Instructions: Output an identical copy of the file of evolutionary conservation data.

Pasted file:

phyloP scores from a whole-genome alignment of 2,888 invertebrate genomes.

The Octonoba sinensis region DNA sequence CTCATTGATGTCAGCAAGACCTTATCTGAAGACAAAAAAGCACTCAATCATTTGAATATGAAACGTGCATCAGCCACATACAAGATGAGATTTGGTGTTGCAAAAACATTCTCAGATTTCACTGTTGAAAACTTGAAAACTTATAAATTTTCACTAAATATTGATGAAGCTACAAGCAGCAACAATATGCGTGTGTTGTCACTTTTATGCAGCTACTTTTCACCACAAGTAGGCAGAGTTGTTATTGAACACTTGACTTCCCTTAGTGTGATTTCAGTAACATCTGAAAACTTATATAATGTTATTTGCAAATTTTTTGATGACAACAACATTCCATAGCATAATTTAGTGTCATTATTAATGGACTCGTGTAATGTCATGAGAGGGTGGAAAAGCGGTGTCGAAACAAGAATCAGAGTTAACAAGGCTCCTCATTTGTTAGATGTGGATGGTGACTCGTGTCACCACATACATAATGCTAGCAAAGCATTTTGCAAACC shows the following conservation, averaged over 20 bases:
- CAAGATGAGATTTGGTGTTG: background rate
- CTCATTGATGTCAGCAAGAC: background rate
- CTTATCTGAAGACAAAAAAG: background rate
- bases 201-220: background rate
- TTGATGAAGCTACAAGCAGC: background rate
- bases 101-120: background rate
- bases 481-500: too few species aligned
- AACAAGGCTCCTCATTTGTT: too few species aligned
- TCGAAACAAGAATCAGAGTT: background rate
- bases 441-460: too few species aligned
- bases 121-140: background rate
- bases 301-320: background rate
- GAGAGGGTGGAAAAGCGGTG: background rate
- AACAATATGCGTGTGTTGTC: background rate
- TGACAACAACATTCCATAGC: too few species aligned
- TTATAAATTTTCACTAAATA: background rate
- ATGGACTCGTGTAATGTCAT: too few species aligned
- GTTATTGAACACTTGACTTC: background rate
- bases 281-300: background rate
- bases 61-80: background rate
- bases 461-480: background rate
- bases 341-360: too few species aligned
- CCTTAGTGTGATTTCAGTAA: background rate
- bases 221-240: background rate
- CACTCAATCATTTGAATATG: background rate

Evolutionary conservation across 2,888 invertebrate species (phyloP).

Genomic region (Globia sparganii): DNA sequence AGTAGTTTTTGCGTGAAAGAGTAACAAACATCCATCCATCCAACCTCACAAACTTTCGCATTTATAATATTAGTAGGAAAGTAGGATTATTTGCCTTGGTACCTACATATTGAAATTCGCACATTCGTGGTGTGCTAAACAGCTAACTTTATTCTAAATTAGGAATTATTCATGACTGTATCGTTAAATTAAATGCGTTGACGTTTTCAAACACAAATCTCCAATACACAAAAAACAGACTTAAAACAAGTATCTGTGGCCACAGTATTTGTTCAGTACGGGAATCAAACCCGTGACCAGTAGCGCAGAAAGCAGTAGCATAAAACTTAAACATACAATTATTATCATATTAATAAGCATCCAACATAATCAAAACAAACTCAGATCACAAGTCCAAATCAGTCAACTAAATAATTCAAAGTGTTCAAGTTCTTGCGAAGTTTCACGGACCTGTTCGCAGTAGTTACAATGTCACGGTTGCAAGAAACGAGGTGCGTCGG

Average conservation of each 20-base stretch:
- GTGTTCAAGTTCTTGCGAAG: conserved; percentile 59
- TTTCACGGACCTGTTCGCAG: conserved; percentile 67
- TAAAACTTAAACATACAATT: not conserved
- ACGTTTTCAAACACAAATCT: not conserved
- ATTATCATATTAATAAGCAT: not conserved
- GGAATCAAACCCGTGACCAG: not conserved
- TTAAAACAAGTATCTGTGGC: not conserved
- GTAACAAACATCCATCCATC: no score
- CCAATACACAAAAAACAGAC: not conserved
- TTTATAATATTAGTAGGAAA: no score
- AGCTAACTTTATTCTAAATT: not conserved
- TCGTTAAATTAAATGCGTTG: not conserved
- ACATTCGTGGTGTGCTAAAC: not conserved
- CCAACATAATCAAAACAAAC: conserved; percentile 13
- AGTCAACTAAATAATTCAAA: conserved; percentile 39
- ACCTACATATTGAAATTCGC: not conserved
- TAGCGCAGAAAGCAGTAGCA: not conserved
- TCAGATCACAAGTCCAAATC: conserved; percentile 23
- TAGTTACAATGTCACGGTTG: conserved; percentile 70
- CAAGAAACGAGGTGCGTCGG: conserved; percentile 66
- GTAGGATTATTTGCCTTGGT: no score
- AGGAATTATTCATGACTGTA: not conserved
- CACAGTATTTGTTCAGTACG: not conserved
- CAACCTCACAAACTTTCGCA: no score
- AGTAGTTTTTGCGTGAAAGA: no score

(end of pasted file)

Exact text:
phyloP scores from a whole-genome alignment of 2,888 invertebrate genomes.

The Octonoba sinensis region DNA sequence CTCATTGATGTCAGCAAGACCTTATCTGAAGACAAAAAAGCACTCAATCATTTGAATATGAAACGTGCATCAGCCACATACAAGATGAGATTTGGTGTTGCAAAAACATTCTCAGATTTCACTGTTGAAAACTTGAAAACTTATAAATTTTCACTAAATATTGATGAAGCTACAAGCAGCAACAATATGCGTGTGTTGTCACTTTTATGCAGCTACTTTTCACCACAAGTAGGCAGAGTTGTTATTGAACACTTGACTTCCCTTAGTGTGATTTCAGTAACATCTGAAAACTTATATAATGTTATTTGCAAATTTTTTGATGACAACAACATTCCATAGCATAATTTAGTGTCATTATTAATGGACTCGTGTAATGTCATGAGAGGGTGGAAAAGCGGTGTCGAAACAAGAATCAGAGTTAACAAGGCTCCTCATTTGTTAGATGTGGATGGTGACTCGTGTCACCACATACATAATGCTAGCAAAGCATTTTGCAAACC shows the following conservation, averaged over 20 bases:
- CAAGATGAGATTTGGTGTTG: background rate
- CTCATTGATGTCAGCAAGAC: background rate
- CTTATCTGAAGACAAAAAAG: background rate
- bases 201-220: background rate
- TTGATGAAGCTACAAGCAGC: background rate
- bases 101-120: background rate
- bases 481-500: too few species aligned
- AACAAGGCTCCTCATTTGTT: too few species aligned
- TCGAAACAAGAATCAGAGTT: background rate
- bases 441-460: too few species aligned
- bases 121-140: background rate
- bases 301-320: background rate
- GAGAGGGTGGAAAAGCGGTG: background rate
- AACAATATGCGTGTGTTGTC: background rate
- TGACAACAACATTCCATAGC: too few species aligned
- TTATAAATTTTCACTAAATA: background rate
- ATGGACTCGTGTAATGTCAT: too few species aligned
- GTTATTGAACACTTGACTTC: background rate
- bases 281-300: background rate
- bases 61-80: background rate
- bases 461-480: background rate
- bases 341-360: too few species aligned
- CCTTAGTGTGATTTCAGTAA: background rate
- bases 221-240: background rate
- CACTCAATCATTTGAATATG: background rate

Evolutionary conservation across 2,888 invertebrate species (phyloP).

Genomic region (Globia sparganii): DNA sequence AGTAGTTTTTGCGTGAAAGAGTAACAAACATCCATCCATCCAACCTCACAAACTTTCGCATTTATAATATTAGTAGGAAAGTAGGATTATTTGCCTTGGTACCTACATATTGAAATTCGCACATTCGTGGTGTGCTAAACAGCTAACTTTATTCTAAATTAGGAATTATTCATGACTGTATCGTTAAATTAAATGCGTTGACGTTTTCAAACACAAATCTCCAATACACAAAAAACAGACTTAAAACAAGTATCTGTGGCCACAGTATTTGTTCAGTACGGGAATCAAACCCGTGACCAGTAGCGCAGAAAGCAGTAGCATAAAACTTAAACATACAATTATTATCATATTAATAAGCATCCAACATAATCAAAACAAACTCAGATCACAAGTCCAAATCAGTCAACTAAATAATTCAAAGTGTTCAAGTTCTTGCGAAGTTTCACGGACCTGTTCGCAGTAGTTACAATGTCACGGTTGCAAGAAACGAGGTGCGTCGG

Average conservation of each 20-base stretch:
- GTGTTCAAGTTCTTGCGAAG: conserved; percentile 59
- TTTCACGGACCTGTTCGCAG: conserved; percentile 67
- TAAAACTTAAACATACAATT: not conserved
- ACGTTTTCAAACACAAATCT: not conserved
- ATTATCATATTAATAAGCAT: not conserved
- GGAATCAAACCCGTGACCAG: not conserved
- TTAAAACAAGTATCTGTGGC: not conserved
- GTAACAAACATCCATCCATC: no score
- CCAATACACAAAAAACAGAC: not conserved
- TTTATAATATTAGTAGGAAA: no score
- AGCTAACTTTATTCTAAATT: not conserved
- TCGTTAAATTAAATGCGTTG: not conserved
- ACATTCGTGGTGTGCTAAAC: not conserved
- CCAACATAATCAAAACAAAC: conserved; percentile 13
- AGTCAACTAAATAATTCAAA: conserved; percentile 39
- ACCTACATATTGAAATTCGC: not conserved
- TAGCGCAGAAAGCAGTAGCA: not conserved
- TCAGATCACAAGTCCAAATC: conserved; percentile 23
- TAGTTACAATGTCACGGTTG: conserved; percentile 70
- CAAGAAACGAGGTGCGTCGG: conserved; percentile 66
- GTAGGATTATTTGCCTTGGT: no score
- AGGAATTATTCATGACTGTA: not conserved
- CACAGTATTTGTTCAGTACG: not conserved
- CAACCTCACAAACTTTCGCA: no score
- AGTAGTTTTTGCGTGAAAGA: no score